"Matt Bevin told reporters on a conference call that he supports Kim Davis' "willingness to stand for her First Amendment rights." He said as governor he would work to change the law so people could download marriage license forms on the Internet and then return them to their county clerk to file just like any other document."

    "Bevin criticized Democratic Gov. Steve Beshear for refusing to call a special session of the state legislature to pass a law changing how the state issues marriage licenses. He also criticized Democratic Attorney General Jack Conway for declining to defend the state's same-sex marriage ban in federal court. Conway is now the Democratic nominee for governor."

    "Conway has said he supports a new state law that would protect clerks who do not want to issue marriage licenses to same-sex couples. But Bevin criticized Conway for not being more vocal on the issue, including for not attending a rally at the state capitol in support of Davis last month."

    If the state of Kentucky wants "traditional marriage", then it better outlaw divorce. "What therefore God has joined together, let no man separate." Mark 10:9. Traditional marriage lasts "Till death us do part" under the marriage vow made before God.

  4. 40 years ago Boulder County Clerk Clela Rorex approved a marriage license for a gay couple. "This is what it's like to be on the right side of history."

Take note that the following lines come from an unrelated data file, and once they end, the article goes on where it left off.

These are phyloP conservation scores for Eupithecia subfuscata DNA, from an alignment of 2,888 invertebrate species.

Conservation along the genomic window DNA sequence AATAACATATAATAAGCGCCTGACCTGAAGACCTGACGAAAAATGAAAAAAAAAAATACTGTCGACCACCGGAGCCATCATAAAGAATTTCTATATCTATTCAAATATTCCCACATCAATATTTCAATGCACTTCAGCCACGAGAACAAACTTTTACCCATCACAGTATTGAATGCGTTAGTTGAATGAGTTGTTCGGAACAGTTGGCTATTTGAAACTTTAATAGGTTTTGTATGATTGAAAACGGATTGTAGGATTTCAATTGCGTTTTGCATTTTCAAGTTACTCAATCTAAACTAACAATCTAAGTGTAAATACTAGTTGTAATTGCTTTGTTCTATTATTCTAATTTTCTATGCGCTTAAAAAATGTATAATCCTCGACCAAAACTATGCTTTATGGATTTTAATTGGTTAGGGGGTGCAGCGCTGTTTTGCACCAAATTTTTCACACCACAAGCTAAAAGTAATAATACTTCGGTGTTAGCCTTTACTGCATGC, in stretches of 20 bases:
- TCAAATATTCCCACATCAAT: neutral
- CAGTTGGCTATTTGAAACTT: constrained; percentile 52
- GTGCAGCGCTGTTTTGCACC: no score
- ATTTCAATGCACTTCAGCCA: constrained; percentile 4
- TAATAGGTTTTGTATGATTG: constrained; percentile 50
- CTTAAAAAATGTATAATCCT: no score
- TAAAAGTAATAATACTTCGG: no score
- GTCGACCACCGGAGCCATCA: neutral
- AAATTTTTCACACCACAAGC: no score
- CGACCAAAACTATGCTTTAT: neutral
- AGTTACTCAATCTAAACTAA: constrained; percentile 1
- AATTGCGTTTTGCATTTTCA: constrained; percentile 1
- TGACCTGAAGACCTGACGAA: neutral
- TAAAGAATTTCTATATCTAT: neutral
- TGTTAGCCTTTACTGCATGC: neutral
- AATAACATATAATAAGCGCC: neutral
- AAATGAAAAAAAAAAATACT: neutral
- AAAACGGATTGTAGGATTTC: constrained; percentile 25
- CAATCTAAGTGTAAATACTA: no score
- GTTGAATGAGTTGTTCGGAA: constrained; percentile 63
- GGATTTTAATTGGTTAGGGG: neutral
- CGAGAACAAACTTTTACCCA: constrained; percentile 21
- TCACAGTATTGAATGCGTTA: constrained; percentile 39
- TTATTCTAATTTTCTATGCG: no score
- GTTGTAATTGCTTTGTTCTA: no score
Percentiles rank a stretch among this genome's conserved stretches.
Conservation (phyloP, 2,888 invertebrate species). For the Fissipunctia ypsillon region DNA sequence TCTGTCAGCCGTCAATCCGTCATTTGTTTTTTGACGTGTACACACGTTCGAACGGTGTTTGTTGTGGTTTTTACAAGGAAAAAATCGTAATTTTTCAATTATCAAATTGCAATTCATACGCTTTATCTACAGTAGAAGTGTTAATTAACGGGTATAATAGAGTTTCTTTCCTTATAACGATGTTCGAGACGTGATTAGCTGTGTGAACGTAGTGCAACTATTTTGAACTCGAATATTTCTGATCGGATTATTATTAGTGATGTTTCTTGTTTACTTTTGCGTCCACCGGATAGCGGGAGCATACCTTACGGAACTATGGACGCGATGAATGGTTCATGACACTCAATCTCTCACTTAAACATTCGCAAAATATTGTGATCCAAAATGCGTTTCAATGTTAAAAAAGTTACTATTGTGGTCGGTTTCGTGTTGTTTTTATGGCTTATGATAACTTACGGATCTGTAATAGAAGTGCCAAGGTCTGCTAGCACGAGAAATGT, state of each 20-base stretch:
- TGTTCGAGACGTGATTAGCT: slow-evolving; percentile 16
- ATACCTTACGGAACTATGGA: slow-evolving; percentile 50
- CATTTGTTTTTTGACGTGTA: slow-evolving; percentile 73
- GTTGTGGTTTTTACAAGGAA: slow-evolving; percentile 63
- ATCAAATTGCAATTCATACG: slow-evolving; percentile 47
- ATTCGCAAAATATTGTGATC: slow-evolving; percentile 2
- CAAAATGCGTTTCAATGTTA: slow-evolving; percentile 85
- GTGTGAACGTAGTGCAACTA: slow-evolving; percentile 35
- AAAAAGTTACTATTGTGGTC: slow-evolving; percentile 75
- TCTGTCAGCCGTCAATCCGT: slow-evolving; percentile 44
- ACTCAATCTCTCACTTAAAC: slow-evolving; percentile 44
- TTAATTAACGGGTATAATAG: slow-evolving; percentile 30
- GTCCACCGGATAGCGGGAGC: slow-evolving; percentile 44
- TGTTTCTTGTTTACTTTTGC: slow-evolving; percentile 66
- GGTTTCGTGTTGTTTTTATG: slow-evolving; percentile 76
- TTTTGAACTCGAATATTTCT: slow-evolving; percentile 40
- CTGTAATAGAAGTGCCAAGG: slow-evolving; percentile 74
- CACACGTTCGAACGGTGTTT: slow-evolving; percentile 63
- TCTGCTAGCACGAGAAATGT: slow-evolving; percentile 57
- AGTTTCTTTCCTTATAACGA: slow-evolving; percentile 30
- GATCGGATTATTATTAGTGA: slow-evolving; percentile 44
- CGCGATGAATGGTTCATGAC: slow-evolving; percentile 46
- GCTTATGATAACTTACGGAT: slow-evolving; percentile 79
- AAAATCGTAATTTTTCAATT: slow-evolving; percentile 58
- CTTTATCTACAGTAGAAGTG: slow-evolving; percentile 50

"Thank goodness I made that decision because it would be so hard for me to look myself in the mirror today if I had not made the decision then." — Clela Rorex

    "In 1975, Rorex was serving as the Boulder County clerk when two men asked about applying for a marriage license. Rorex was just three months into her term as clerk, but she was about to make a judgment call that would ring throughout history."

    "The couple came in; they asked for a marriage license. It's the first time I met openly gay people. I said, 'I don't know if I can do this.' At that point, I went to the district attorney, and he said the Colorado marriage code did not specify that marriage had to be between a man and a woman. And therefore I did it."

    "After issuing that license (and licenses for five other same-sex couples), Rorex faced intense backlash. As it turns out, the idea of gay folks having the same rights as their straight counterparts didn't fare too well 40 years ago. Shocking, I know."

    "Rorex received angry letters, newspapers printed harsh articles about her, and people even harassed her family."

    "I honestly did not anticipate the degree of hate," says Rorex. "It was threats — people needed to kill me for doing this and that kind of stuff. And I had entire church congregations writing me that it would be Sodom and Gomorrah in the area."

    "Keep in mind that this was the type of treatment a straight woman was receiving simply for following the law to its letter. It's scary — though not entirely surprising — that newspapers seemed content to print things like "the penalty for homosexual acts is death" in its letters to the editor."

    "Ultimately, and unfortunately, Colorado's attorney general voided the six same-sex marriages."

    "Even so, there's something to be said about being on the right side of history. Rorex didn't finish her term as clerk, and the marriages ultimately weren't valid in the eyes of the law, but generations to come would prove her right."

    "I just was this young woman in this place at this point in time," she says. "And thank goodness I made that decision because it would be so hard for me to look myself in the mirror today if I had not made the decision then."